Last week, Ralph Mupita, the Group CEO of MTN, the indigenous African telecommunications and digital services multinational, came to Accra from its headquarters in Johannesburg, South Africa, on a two day visit.
During interactions with selected journalists he revealed that MTN Ghana intends to increase its indigenous equity shareholding to 30 percent before the end of this year, a level which the company had targeted for its 2018 Initial Public Offer, which resulted in the company being listed on the Ghana Stock Exchange where it is now established as a blue chip stock.
The local shareholding in the company currently stands at 23.7 percent which indicates that it has significantly increased indigenous equity stake in the company following the completion of the IPO nearly for years ago. At that time, because the record sized IPO was largely undersubscribed – due to its unprecedented size the local bourse simply lacked the capacity to buy up the amount of shares offered but still subscribed to about three times the previous record size – local equity holding stood at less than 15 percent.
Although MTN Ghana intends to increase indigenous shareholding by a further 6.3 percent, it does not intend to do a new public offer for shares nor do a rights issue either. Rather the plan, according to MTN Ghana’s CEO, Selorm Adedevoh, is to facilitate the acquisition of existing shares by local institutional investors. Presumably this will involve the sale of shares currently held by the MTN parent company. To achieve its aim this would require MTN narrowing down the buyers to indigenously owned institutional investors (such as SSNIT) and managed funds (such as a mutual fund or unit trust scheme) that is wholly – or at least predominantly – subscribed to by indigenous investors.
Certainly, even with the doldrums the GSE in general has been suffering since 2018, MTN Ghana is attractive, indeed one of the most attractive stocks for equity investors. This is because of both its popularity as a household name and even more importantly because of its resultant actual financial performance which is outstanding.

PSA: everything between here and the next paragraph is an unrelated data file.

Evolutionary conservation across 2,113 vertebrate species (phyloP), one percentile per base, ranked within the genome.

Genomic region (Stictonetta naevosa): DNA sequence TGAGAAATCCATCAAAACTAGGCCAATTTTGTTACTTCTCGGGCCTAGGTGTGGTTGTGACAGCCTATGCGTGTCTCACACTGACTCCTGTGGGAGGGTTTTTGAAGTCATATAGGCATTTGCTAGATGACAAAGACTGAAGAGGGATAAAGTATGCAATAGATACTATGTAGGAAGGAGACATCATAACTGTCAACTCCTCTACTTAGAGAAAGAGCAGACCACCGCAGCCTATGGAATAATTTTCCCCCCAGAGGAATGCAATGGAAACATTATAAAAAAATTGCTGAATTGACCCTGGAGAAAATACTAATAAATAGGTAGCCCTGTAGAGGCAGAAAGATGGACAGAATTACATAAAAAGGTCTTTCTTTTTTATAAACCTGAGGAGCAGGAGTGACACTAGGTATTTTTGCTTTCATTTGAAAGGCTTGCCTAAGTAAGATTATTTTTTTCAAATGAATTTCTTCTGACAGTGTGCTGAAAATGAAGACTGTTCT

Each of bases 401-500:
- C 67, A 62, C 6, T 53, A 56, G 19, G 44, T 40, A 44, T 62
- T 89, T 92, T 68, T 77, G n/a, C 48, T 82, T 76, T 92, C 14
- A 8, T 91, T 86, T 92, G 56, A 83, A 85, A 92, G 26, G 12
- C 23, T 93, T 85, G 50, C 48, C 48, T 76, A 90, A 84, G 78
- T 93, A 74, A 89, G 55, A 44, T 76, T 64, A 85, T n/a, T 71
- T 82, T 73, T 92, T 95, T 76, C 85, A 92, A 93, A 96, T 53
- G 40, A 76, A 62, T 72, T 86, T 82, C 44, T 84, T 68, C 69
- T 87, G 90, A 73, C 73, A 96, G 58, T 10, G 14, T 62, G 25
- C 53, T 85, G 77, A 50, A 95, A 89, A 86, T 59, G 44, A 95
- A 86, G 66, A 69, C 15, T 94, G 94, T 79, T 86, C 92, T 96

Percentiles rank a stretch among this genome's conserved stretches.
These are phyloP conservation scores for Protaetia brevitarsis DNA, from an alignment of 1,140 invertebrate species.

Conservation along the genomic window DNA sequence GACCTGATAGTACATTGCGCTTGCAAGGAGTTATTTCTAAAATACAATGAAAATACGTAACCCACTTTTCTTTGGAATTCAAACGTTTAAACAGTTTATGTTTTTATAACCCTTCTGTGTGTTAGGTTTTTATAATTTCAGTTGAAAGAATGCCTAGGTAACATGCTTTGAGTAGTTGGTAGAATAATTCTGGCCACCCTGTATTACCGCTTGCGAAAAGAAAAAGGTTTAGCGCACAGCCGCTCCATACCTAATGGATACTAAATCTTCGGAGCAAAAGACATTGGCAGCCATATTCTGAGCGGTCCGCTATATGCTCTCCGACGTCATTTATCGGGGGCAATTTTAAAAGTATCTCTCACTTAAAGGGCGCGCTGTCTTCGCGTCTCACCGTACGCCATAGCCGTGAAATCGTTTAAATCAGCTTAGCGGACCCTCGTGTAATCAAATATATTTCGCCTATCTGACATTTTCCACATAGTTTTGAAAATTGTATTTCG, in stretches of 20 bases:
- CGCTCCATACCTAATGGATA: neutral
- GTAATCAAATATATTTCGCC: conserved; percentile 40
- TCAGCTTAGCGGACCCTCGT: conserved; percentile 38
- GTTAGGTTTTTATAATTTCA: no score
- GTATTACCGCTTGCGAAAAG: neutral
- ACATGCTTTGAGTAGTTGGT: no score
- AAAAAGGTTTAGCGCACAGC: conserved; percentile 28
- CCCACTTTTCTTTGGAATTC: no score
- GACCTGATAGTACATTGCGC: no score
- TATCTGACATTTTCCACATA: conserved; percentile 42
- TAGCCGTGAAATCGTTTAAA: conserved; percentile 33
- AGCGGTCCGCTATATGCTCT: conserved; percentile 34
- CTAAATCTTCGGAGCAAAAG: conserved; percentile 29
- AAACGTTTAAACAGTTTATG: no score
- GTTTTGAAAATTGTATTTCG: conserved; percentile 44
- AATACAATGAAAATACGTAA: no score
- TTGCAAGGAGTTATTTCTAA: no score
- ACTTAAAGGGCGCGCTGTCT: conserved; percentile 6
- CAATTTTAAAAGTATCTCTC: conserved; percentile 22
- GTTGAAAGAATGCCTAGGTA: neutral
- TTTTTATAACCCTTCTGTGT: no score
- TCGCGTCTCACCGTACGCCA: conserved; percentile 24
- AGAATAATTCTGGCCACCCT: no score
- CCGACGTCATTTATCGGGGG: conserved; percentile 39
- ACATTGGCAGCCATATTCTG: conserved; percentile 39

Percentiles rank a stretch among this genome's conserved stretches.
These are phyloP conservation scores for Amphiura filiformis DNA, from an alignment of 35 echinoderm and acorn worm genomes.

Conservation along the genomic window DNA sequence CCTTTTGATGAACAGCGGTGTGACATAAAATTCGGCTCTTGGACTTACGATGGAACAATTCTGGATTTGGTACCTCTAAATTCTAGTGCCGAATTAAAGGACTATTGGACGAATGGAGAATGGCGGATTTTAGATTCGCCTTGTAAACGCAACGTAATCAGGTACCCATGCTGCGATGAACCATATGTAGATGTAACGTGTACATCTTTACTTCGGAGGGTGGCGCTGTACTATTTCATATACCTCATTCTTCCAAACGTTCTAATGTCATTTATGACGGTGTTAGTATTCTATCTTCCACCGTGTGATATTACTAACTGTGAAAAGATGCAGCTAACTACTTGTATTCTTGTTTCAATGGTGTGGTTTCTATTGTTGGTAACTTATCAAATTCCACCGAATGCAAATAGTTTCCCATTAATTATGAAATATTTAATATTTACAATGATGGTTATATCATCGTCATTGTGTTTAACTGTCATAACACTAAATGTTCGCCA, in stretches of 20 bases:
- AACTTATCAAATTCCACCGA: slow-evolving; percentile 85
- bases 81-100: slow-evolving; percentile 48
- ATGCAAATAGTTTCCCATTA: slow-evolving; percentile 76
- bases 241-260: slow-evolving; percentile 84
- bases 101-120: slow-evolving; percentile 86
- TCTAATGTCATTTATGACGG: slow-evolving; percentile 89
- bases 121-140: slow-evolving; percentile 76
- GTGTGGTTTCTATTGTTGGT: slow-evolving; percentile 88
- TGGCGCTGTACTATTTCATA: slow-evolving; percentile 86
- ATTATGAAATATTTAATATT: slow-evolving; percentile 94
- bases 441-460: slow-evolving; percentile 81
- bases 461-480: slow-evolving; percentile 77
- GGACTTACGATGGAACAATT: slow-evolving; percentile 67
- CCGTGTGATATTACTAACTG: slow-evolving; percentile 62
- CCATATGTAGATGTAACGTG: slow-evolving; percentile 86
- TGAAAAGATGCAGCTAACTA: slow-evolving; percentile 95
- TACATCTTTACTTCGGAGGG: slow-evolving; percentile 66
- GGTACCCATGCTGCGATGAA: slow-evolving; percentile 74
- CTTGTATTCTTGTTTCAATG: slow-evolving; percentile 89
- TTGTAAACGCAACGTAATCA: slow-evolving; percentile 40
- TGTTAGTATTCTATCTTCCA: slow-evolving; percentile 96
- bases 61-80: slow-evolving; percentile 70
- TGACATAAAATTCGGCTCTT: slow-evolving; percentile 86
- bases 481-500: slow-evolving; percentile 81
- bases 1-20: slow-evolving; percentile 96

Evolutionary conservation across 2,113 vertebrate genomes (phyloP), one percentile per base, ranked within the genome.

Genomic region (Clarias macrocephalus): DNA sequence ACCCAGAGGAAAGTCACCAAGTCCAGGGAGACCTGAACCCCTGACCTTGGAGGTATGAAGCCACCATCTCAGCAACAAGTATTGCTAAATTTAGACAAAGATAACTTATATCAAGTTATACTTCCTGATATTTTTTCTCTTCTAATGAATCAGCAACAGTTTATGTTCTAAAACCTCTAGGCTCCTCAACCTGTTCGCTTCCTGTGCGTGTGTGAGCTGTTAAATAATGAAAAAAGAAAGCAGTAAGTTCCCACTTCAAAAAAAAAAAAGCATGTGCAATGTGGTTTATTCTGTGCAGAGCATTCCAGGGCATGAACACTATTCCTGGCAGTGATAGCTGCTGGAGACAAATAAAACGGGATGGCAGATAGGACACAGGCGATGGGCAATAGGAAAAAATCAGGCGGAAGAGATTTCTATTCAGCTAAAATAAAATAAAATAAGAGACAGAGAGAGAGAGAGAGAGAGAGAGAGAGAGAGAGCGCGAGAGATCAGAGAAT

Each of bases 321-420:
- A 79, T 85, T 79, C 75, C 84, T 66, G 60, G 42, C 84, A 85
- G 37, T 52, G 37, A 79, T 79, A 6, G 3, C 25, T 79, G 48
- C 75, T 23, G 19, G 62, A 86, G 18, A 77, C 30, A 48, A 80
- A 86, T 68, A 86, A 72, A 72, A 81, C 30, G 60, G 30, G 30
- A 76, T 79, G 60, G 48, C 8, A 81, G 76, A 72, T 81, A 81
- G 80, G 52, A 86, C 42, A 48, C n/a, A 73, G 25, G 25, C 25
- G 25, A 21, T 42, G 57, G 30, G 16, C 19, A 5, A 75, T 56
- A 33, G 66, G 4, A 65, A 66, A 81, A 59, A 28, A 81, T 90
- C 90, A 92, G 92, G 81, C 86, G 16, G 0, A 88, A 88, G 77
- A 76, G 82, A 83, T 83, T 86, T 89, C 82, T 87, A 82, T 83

In 2021 MTN added one million subscribers, to reach a total of 25.4 million by year’s end. This was less than a quarter of the 4.6 million new subscribers it added on in 2020. However the company still managed to increase its service revenue (which excludes SIM card sales and sale of equipment such as phone handsets) by 28.5% to GHc7.7 billion. Just as instructively, its EBITDA (Earnings before interest, taxes, depreciation and amortization) margin expanded by 2.3 percent to reach 55 percent, this meaning a wider gross profit margin than hitherto. Net profits grew strongly too, by 43.5 percent to GHc2 billion.
Altogether , in 2021, total revenues amounted to GHc 7,723 million, up 28 percent on 2020’s total revenues of GHc6,6033 million.
Crucially, profit before tax grew nearly twice as fast, by 44.4 percent to reach GHc2,849 million from GHc1,973 million in the previous year, on the back of a 33.7 percent increase in EBIDTA to GHc 4,249 million. The company’s financing position was also improved enabling net financing costs to fall by 18.3 percent to GHc365 million.
For 2021 MTN Ghana’s shareholders enjoyed a 43.8 percent increase in both earnings per share and dividends per share to 16.3 pesewas sand 11.5 pesewas respectively, a situation made even better for them by MTN’s generous 70 percent dividend payout ratio target, which it still manages to exceed regularly.
Institutional investors understand these financial performance figures and so would be enthused to snap up significant blocks of the company’s shares if they become available as will happen during the second half of this year, for indigenous investors. As long as MTN remains committed to selling shares to indigenes there will be buyers. That commitment has been reiterated by no less than the Group CEO, on his recent visit to Accra and so the increase in indigenous equity holdings to 30 percent is more or less a certainty.